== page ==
The Edward Byrne Memorial Justice Assistance Grant (JAG) Program is the primary provider of federal criminal justice funding to states and units of local government. BJA will award JAG Program funds to eligible units of local government under this FY 2019 JAG Program Local Solicitation.
Permissible uses of JAG Funds
In general, JAG funds awarded to a unit of local government under this FY 2019 solicitation may be used to provide additional personnel, equipment, supplies, contractual support, training, technical assistance, and information systems for criminal justice, including any one or more of the following:
Law enforcement programs
Prosecution and court programs
Prevention and education programs
Corrections and community corrections programs
Drug treatment and enforcement programs
Planning, evaluation, and technology improvement programs
Crime victim and witness programs (other than compensation)
Mental health programs and related law enforcement and corrections programs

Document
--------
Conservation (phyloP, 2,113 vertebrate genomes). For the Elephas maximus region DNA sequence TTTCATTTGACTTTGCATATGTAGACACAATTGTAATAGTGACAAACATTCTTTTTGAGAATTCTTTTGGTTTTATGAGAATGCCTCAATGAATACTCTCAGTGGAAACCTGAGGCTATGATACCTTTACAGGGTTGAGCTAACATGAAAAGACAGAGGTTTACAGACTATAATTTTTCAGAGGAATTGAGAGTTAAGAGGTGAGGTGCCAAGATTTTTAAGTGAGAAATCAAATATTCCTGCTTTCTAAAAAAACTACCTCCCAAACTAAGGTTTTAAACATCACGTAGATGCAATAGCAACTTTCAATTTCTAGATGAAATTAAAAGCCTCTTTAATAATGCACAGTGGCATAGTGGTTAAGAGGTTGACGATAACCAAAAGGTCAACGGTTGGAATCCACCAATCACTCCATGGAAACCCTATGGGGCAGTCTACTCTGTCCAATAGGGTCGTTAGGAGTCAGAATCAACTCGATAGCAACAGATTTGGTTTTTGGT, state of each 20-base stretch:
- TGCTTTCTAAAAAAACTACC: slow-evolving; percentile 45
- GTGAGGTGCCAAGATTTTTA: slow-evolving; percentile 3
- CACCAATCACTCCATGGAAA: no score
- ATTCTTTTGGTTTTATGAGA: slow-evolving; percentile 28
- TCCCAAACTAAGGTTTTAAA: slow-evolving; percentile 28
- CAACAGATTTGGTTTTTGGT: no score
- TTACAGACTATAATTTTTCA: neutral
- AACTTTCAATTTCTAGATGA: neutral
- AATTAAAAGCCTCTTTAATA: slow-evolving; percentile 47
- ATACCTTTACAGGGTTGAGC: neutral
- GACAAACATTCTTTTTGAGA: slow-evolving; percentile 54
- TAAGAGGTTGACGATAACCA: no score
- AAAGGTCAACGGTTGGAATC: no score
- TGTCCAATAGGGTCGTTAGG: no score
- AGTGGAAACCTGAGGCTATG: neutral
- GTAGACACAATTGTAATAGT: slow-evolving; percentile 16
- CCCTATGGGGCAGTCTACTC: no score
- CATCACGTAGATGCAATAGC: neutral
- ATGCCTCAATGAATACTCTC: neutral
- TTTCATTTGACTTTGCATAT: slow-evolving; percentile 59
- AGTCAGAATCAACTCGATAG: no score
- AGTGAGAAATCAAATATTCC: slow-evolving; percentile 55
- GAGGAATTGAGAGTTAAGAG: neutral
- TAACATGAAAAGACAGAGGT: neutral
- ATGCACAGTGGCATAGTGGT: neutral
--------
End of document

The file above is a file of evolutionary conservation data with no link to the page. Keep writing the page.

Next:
BJA recognizes that many state and local criminal justice systems currently face challenging fiscal environments and that an important, cost-effective way to relieve those pressures is to share or leverage resources through cooperation between federal, state, and local law enforcement. BJA intends to focus much of its work on the areas of emphasis described below and encourages each recipient of an FY 2019 JAG award to join federal law enforcement agencies in addressing these challenges.
Reducing Violent Crime – Recognizing that crime problems, including felonious possession and use of a firearm and/or gang violence, illegal drug sales and distribution, human trafficking, and other related violent crime, vary from community to community, BJA encourages units of local government to tailor their programs to the local crime issues, and to be data-informed in their work.